A guide to webform testing best practice
Think about the last time you had to sign up for an account online to buy a new pair of shoes, or you had to renew your license at the DMV online. Most likely, you used a web form to engage with these websites. Online businesses rely heavily on the revenue that comes from users completing transactional workflows. Designing web forms may simply be a fact of life for many websites.
Some of the benefits of online forms is that they are more flexible than paper forms, and you can flag user errors, hide or show certain form fields, or take users to different pages depending on how they responded. But, if users feel that the workflow is too difficult, and they can’t complete the form, users can become less satisfied, less likely to adopt your product, or less likely to purchase from your business. That’s why it can be important to conduct some user testing on your web forms. There’s one caveat, however.
Most likely, your web form design requires the user to enter their personal information, such as first name/last name, address, phone number, and so on. In user research, we are obligated to protect the user’s private information. This is even more true now that users have very strong concerns about their online privacy. Requiring users to enter their private information may overshadow their attitudes towards the webform experience you want to test.
The key to webform field testing is providing dummy information
If you have to ask users to test a web form on your live site, you can often times ask the tester to enter in alternate information (and not their personal information).
By asking users to use alternate information (not their own personal information) when they are test your web form design, if it’s a live site, you can ensure that the tester will not create a real web foot print (new account, new purchase, etc.) While some people may think that using dummy information is not as authentic as using their own, often testers can relate to the content types to see how it’s relevant to them. (For example, entering in a first name feels the same whether it is your own name or someone else’s name).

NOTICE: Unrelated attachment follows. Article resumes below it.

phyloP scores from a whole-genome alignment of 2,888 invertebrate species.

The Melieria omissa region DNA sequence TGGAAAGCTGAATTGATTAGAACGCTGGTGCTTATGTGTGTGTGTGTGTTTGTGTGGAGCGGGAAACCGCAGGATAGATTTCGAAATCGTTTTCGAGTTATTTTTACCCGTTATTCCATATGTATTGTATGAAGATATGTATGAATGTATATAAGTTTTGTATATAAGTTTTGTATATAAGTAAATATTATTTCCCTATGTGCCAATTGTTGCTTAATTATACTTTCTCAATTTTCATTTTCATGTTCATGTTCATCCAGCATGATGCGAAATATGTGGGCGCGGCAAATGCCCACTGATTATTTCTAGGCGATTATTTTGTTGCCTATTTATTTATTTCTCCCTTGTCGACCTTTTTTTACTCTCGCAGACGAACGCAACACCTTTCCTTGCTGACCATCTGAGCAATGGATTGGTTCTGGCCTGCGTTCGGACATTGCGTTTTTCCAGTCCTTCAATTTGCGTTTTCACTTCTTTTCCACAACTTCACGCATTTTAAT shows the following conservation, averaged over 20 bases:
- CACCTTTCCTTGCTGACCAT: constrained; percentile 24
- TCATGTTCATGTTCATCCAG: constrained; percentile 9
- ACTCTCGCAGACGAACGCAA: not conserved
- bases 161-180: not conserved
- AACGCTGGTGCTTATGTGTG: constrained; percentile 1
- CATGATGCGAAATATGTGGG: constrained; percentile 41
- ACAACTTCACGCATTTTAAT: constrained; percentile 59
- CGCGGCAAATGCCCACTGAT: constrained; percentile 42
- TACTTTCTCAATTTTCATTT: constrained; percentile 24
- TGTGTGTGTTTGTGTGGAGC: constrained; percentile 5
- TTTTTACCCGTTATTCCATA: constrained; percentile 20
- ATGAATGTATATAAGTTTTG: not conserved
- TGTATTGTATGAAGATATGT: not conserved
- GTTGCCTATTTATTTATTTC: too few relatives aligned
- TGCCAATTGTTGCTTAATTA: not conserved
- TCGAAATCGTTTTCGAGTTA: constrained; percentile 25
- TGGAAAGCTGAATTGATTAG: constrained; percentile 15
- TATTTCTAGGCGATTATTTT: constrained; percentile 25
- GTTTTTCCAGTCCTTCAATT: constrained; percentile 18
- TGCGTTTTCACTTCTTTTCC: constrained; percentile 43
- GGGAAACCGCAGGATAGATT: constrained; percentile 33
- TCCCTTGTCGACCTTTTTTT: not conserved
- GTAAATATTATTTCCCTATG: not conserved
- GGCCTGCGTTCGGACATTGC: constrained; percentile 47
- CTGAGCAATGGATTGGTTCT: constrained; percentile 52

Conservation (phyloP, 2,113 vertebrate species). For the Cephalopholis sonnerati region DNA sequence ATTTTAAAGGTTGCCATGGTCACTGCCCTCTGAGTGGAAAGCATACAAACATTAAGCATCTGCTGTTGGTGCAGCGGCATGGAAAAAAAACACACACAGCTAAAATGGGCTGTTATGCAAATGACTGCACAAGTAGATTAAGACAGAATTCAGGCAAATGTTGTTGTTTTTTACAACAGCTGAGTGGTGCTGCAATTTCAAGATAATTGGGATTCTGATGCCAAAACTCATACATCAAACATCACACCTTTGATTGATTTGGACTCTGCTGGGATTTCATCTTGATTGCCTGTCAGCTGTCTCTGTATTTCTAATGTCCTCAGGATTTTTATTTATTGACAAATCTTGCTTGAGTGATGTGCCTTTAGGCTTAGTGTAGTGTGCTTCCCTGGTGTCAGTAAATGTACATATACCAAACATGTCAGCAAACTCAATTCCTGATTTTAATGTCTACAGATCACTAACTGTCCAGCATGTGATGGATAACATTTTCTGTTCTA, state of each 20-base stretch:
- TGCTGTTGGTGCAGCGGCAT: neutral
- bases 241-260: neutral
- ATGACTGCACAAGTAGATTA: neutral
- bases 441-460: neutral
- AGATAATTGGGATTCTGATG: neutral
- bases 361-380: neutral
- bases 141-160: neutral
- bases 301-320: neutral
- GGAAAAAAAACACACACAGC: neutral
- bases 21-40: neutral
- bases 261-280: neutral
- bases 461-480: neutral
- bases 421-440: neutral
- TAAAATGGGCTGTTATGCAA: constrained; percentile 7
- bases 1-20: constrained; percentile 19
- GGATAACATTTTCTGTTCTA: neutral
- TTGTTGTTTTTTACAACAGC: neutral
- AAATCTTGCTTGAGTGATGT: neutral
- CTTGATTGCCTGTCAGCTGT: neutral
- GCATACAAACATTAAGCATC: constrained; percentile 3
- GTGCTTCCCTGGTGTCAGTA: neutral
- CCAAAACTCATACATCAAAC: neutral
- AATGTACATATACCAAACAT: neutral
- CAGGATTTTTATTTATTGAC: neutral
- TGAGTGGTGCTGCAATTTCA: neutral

Use prototypes or mock-ups
You can use prototypes to simulate the web form experience, or even the experience on your live site. This can be most beneficial because the user can see the whole experience and identify usability issues, without using their sensitive information. While this works well in most cases, sometimes it might be too complex to create an old mockup of a live website.
Testing on a live website
Specific to UserZoom, there are two key approaches that you can use to test a transactional experience.
Task-based navigation studies
Task-based navigation studies are beneficial with both prototypes and live websites, so that you can see how a participant interacts with the website in real time. These types of studies work best with specific, directed tasks that you have defined with your users and stakeholders ahead of time.
True intent studies allow you to evaluate the post-task perception of a real website experience on the same page where it is happening. It is best to intercept users after they have completed their transaction, as to avoid interrupting them in the middle. While they are effective for collecting in-the-moment feedback, it’s not as visceral as seeing a video of the user completing the experience.
Asking participants to opt-in
In any study where you want to ask users to complete a transactional workflow, it’s important to make users aware that they are entering in data into open form fields, what will be asked of them and why.
Here’s an opt-in approach to inform participants:
Web form testing is important for websites that are transactional in nature. They are beneficial to learn about where users get stuck or if there is a step in the workflow that they might drop off. No matter which method you choose to conduct the test, webform field testing studies are most effective when testers understand the purpose of the test, and that they do not have to give up their personal information to provide feedback.
In her previous role at UserZoom, Clara was one of the first members of the UZ Professional Services team. She is now a Sr. UX Researcher at Change Healthcare. Alongside her UX book collection, Clara has a small collection of cookbooks from different countries. Clara grew up in Hong Kong, has lived in several countries, and developed a taste for global cuisine with a different dish at her table every week.
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